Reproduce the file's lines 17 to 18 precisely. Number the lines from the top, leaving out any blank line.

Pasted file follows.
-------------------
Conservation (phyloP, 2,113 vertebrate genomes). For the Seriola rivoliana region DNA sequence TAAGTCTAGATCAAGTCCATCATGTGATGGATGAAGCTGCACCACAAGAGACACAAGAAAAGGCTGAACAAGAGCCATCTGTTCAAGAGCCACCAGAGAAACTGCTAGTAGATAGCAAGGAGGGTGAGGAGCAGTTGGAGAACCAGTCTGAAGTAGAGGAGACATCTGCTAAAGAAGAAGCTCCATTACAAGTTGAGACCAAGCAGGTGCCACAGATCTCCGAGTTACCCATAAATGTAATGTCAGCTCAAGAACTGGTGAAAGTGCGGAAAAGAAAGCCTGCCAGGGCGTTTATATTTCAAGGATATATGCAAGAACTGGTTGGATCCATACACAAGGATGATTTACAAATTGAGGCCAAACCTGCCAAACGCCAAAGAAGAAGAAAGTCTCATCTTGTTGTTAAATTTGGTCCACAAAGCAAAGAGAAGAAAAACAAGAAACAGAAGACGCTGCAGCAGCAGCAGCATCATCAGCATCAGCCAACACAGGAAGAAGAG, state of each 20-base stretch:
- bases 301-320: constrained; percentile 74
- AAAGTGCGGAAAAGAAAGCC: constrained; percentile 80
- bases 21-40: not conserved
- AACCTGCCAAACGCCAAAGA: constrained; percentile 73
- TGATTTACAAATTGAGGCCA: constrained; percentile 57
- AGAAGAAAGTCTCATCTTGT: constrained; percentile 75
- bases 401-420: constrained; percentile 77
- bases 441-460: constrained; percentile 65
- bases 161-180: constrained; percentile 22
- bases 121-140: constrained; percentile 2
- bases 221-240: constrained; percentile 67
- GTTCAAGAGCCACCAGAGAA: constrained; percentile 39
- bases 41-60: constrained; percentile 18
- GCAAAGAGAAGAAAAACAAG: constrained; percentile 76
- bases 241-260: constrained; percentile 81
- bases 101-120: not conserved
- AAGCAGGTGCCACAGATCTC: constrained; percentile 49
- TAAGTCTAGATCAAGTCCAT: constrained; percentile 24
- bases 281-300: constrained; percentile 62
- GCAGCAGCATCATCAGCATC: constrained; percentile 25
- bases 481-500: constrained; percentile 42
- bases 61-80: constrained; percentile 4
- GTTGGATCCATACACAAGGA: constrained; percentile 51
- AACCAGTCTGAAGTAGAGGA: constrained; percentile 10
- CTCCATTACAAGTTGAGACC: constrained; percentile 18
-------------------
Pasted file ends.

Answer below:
- bases 101-120: not conserved
- AAGCAGGTGCCACAGATCTC: constrained; percentile 49